In a statement, a Microsoft spokesperson said the company will only release a patch "that is as well engineered and thoroughly tested as possible -- whether that [takes] a day, week, month or longer." Under Redmond's monthly schedule, the next batch of security fixes is due February 10th. But an article on Microsoft's website offers consumers an easy, if drastic, workaround in the meantime: simply abandon the whole hypertext thing altogether. "The most effective step that you can take to help protect yourself from malicious hyperlinks is not to click them," the company advises. "Rather, type the URL of your intended destination in the address bar yourself."

"Which means never follow hyperlinks on the Web," Cooper says with a laugh. "What was the Web for then?"

Copyright © 2004, SecurityFocus logo

Mobile application security vulnerability report

More from The Register

next story
Yorkshire cops fail to grasp principle behind BT Fon Wi-Fi network
'Prevent people that are passing by to hook up to your network', pleads plod
HIDDEN packet sniffer spy tech in MILLIONS of iPhones, iPads – expert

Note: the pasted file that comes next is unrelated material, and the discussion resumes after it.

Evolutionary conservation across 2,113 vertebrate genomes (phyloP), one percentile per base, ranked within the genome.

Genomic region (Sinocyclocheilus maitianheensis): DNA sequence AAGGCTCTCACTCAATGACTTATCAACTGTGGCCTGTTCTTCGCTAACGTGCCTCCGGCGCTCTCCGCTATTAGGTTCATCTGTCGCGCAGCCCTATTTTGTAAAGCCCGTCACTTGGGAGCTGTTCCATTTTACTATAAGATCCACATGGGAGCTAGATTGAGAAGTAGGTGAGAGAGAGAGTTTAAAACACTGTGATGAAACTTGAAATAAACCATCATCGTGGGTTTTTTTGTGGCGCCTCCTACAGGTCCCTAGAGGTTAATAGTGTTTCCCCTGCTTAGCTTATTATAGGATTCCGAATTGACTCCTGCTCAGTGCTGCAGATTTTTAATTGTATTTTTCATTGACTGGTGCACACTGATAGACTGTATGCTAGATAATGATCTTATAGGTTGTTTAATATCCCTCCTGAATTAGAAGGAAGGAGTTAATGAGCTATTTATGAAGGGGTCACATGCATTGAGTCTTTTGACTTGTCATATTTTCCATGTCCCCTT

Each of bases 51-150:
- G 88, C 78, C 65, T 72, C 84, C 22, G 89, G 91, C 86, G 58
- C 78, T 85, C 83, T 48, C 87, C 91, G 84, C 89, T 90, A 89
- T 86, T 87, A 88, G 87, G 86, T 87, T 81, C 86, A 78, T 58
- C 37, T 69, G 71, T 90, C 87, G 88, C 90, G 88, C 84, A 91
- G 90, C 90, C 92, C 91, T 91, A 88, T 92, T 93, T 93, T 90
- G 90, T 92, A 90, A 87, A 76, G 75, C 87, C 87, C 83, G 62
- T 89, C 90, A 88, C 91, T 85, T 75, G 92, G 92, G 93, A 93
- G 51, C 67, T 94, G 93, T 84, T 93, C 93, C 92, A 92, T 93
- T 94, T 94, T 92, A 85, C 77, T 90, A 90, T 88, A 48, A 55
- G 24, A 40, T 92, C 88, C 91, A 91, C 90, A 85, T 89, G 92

Don't panic though – Apple's backdoor is not wide open to all, guru tells us
NEW, SINISTER web tracking tech fingerprints your computer by making it draw
Have you been on YouPorn lately, perhaps? White House website?
LibreSSL RNG bug fix: What's all the forking fuss about, ask devs
Blow to bit-spitter 'tis but a flesh wound, claim team
Black Hat anti-Tor talk smashed by lawyers' wrecking ball
Unmasking hidden users is too hot for Carnegie-Mellon
Attackers raid SWISS BANKS with DNS and malware bombs
'Retefe' trojan uses clever spin on old attacks to grant total control of bank accounts
Manic malware Mayhem spreads through Linux, FreeBSD web servers
And how Google could cripple infection rate in a second
Don't look, Snowden: Security biz chases Tails with zero-day flaws alert
Exodus vows not to sell secrets of whistleblower's favorite OS
prev story

Whitepapers

Designing a Defense for Mobile Applications
Learn about the various considerations for defending mobile applications - from the application architecture itself to the myriad testing technologies.
How modern custom applications can spur business growth
Learn how to create, deploy and manage custom applications without consuming or expanding the need for scarce, expensive IT resources.
Reducing security risks from open source software
Follow a few strategies and your organization can gain the full benefits of open source and the cloud without compromising the security of your applications.
Boost IT visibility and business value
How building a great service catalog relieves pressure points and demonstrates the value of IT service management.
Consolidation: the foundation for IT and business transformation
In this whitepaper learn how effective consolidation of IT and business resources can enable multiple, meaningful business benefits.